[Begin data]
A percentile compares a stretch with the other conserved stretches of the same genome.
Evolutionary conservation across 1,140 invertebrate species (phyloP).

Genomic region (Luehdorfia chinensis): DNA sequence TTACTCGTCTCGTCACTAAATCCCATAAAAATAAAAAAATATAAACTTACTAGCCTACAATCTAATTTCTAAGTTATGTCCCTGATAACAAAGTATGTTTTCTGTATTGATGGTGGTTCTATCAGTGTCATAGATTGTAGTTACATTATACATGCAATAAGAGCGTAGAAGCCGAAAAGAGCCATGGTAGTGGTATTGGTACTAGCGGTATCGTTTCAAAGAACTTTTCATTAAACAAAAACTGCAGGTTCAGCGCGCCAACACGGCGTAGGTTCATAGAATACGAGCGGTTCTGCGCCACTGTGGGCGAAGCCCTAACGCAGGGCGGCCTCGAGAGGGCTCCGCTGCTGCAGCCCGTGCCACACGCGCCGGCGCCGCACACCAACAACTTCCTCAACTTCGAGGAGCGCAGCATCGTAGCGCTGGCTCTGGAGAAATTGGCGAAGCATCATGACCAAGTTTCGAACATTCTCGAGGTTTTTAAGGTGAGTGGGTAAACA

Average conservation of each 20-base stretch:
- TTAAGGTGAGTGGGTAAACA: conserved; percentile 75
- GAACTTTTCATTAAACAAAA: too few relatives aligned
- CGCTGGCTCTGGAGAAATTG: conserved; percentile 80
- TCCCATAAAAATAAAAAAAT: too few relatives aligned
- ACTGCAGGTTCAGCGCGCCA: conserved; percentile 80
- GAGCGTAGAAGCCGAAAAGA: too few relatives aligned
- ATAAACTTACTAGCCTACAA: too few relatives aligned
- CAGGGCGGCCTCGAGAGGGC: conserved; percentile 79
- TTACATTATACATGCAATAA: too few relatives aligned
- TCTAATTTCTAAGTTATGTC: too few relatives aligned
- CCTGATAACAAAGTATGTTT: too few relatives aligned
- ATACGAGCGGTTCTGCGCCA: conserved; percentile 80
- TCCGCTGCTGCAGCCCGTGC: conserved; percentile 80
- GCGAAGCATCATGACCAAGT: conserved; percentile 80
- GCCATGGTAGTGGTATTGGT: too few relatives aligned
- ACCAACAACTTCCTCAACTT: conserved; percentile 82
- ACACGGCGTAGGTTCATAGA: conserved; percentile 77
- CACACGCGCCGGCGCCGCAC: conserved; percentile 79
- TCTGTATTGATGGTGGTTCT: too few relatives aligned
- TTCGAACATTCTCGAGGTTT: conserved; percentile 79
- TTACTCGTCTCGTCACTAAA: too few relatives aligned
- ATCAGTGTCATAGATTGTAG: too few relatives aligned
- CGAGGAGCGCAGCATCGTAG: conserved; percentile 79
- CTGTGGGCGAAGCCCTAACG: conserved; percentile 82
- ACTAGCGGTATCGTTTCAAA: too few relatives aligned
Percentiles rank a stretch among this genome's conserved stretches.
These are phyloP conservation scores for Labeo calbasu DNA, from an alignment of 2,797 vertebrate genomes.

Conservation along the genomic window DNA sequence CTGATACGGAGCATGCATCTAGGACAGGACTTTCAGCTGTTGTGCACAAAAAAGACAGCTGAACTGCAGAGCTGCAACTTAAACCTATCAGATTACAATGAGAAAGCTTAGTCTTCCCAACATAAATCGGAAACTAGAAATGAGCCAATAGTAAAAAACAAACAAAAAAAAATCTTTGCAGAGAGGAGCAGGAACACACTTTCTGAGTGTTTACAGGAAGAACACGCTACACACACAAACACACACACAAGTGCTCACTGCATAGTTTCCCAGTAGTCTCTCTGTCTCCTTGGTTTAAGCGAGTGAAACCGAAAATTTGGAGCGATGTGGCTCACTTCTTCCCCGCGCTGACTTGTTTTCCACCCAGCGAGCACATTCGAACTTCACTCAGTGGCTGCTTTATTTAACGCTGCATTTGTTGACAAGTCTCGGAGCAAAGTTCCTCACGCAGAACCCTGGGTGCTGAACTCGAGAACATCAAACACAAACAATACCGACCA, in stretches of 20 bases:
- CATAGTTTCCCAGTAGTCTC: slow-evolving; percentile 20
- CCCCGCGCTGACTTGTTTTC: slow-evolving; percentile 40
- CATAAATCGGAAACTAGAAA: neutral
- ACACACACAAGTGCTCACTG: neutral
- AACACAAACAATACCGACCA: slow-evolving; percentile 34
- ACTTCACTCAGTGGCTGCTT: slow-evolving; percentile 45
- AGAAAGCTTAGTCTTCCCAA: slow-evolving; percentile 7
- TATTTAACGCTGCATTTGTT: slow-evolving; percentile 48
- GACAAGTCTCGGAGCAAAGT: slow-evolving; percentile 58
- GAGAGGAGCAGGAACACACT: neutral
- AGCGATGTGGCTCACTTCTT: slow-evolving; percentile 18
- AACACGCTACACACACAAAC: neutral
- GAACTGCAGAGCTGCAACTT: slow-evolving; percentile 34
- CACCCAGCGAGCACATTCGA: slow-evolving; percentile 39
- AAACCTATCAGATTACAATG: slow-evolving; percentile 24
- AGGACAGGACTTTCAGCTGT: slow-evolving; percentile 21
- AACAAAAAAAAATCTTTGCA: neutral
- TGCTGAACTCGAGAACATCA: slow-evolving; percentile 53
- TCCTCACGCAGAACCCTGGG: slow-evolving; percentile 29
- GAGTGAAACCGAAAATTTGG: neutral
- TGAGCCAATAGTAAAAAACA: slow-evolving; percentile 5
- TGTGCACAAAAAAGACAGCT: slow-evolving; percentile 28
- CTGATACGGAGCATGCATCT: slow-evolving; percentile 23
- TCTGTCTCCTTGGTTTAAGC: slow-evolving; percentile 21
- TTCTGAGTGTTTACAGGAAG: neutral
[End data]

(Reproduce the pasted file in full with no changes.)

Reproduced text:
A percentile compares a stretch with the other conserved stretches of the same genome.
Evolutionary conservation across 1,140 invertebrate species (phyloP).

Genomic region (Luehdorfia chinensis): DNA sequence TTACTCGTCTCGTCACTAAATCCCATAAAAATAAAAAAATATAAACTTACTAGCCTACAATCTAATTTCTAAGTTATGTCCCTGATAACAAAGTATGTTTTCTGTATTGATGGTGGTTCTATCAGTGTCATAGATTGTAGTTACATTATACATGCAATAAGAGCGTAGAAGCCGAAAAGAGCCATGGTAGTGGTATTGGTACTAGCGGTATCGTTTCAAAGAACTTTTCATTAAACAAAAACTGCAGGTTCAGCGCGCCAACACGGCGTAGGTTCATAGAATACGAGCGGTTCTGCGCCACTGTGGGCGAAGCCCTAACGCAGGGCGGCCTCGAGAGGGCTCCGCTGCTGCAGCCCGTGCCACACGCGCCGGCGCCGCACACCAACAACTTCCTCAACTTCGAGGAGCGCAGCATCGTAGCGCTGGCTCTGGAGAAATTGGCGAAGCATCATGACCAAGTTTCGAACATTCTCGAGGTTTTTAAGGTGAGTGGGTAAACA

Average conservation of each 20-base stretch:
- TTAAGGTGAGTGGGTAAACA: conserved; percentile 75
- GAACTTTTCATTAAACAAAA: too few relatives aligned
- CGCTGGCTCTGGAGAAATTG: conserved; percentile 80
- TCCCATAAAAATAAAAAAAT: too few relatives aligned
- ACTGCAGGTTCAGCGCGCCA: conserved; percentile 80
- GAGCGTAGAAGCCGAAAAGA: too few relatives aligned
- ATAAACTTACTAGCCTACAA: too few relatives aligned
- CAGGGCGGCCTCGAGAGGGC: conserved; percentile 79
- TTACATTATACATGCAATAA: too few relatives aligned
- TCTAATTTCTAAGTTATGTC: too few relatives aligned
- CCTGATAACAAAGTATGTTT: too few relatives aligned
- ATACGAGCGGTTCTGCGCCA: conserved; percentile 80
- TCCGCTGCTGCAGCCCGTGC: conserved; percentile 80
- GCGAAGCATCATGACCAAGT: conserved; percentile 80
- GCCATGGTAGTGGTATTGGT: too few relatives aligned
- ACCAACAACTTCCTCAACTT: conserved; percentile 82
- ACACGGCGTAGGTTCATAGA: conserved; percentile 77
- CACACGCGCCGGCGCCGCAC: conserved; percentile 79
- TCTGTATTGATGGTGGTTCT: too few relatives aligned
- TTCGAACATTCTCGAGGTTT: conserved; percentile 79
- TTACTCGTCTCGTCACTAAA: too few relatives aligned
- ATCAGTGTCATAGATTGTAG: too few relatives aligned
- CGAGGAGCGCAGCATCGTAG: conserved; percentile 79
- CTGTGGGCGAAGCCCTAACG: conserved; percentile 82
- ACTAGCGGTATCGTTTCAAA: too few relatives aligned
Percentiles rank a stretch among this genome's conserved stretches.
These are phyloP conservation scores for Labeo calbasu DNA, from an alignment of 2,797 vertebrate genomes.

Conservation along the genomic window DNA sequence CTGATACGGAGCATGCATCTAGGACAGGACTTTCAGCTGTTGTGCACAAAAAAGACAGCTGAACTGCAGAGCTGCAACTTAAACCTATCAGATTACAATGAGAAAGCTTAGTCTTCCCAACATAAATCGGAAACTAGAAATGAGCCAATAGTAAAAAACAAACAAAAAAAAATCTTTGCAGAGAGGAGCAGGAACACACTTTCTGAGTGTTTACAGGAAGAACACGCTACACACACAAACACACACACAAGTGCTCACTGCATAGTTTCCCAGTAGTCTCTCTGTCTCCTTGGTTTAAGCGAGTGAAACCGAAAATTTGGAGCGATGTGGCTCACTTCTTCCCCGCGCTGACTTGTTTTCCACCCAGCGAGCACATTCGAACTTCACTCAGTGGCTGCTTTATTTAACGCTGCATTTGTTGACAAGTCTCGGAGCAAAGTTCCTCACGCAGAACCCTGGGTGCTGAACTCGAGAACATCAAACACAAACAATACCGACCA, in stretches of 20 bases:
- CATAGTTTCCCAGTAGTCTC: slow-evolving; percentile 20
- CCCCGCGCTGACTTGTTTTC: slow-evolving; percentile 40
- CATAAATCGGAAACTAGAAA: neutral
- ACACACACAAGTGCTCACTG: neutral
- AACACAAACAATACCGACCA: slow-evolving; percentile 34
- ACTTCACTCAGTGGCTGCTT: slow-evolving; percentile 45
- AGAAAGCTTAGTCTTCCCAA: slow-evolving; percentile 7
- TATTTAACGCTGCATTTGTT: slow-evolving; percentile 48
- GACAAGTCTCGGAGCAAAGT: slow-evolving; percentile 58
- GAGAGGAGCAGGAACACACT: neutral
- AGCGATGTGGCTCACTTCTT: slow-evolving; percentile 18
- AACACGCTACACACACAAAC: neutral
- GAACTGCAGAGCTGCAACTT: slow-evolving; percentile 34
- CACCCAGCGAGCACATTCGA: slow-evolving; percentile 39
- AAACCTATCAGATTACAATG: slow-evolving; percentile 24
- AGGACAGGACTTTCAGCTGT: slow-evolving; percentile 21
- AACAAAAAAAAATCTTTGCA: neutral
- TGCTGAACTCGAGAACATCA: slow-evolving; percentile 53
- TCCTCACGCAGAACCCTGGG: slow-evolving; percentile 29
- GAGTGAAACCGAAAATTTGG: neutral
- TGAGCCAATAGTAAAAAACA: slow-evolving; percentile 5
- TGTGCACAAAAAAGACAGCT: slow-evolving; percentile 28
- CTGATACGGAGCATGCATCT: slow-evolving; percentile 23
- TCTGTCTCCTTGGTTTAAGC: slow-evolving; percentile 21
- TTCTGAGTGTTTACAGGAAG: neutral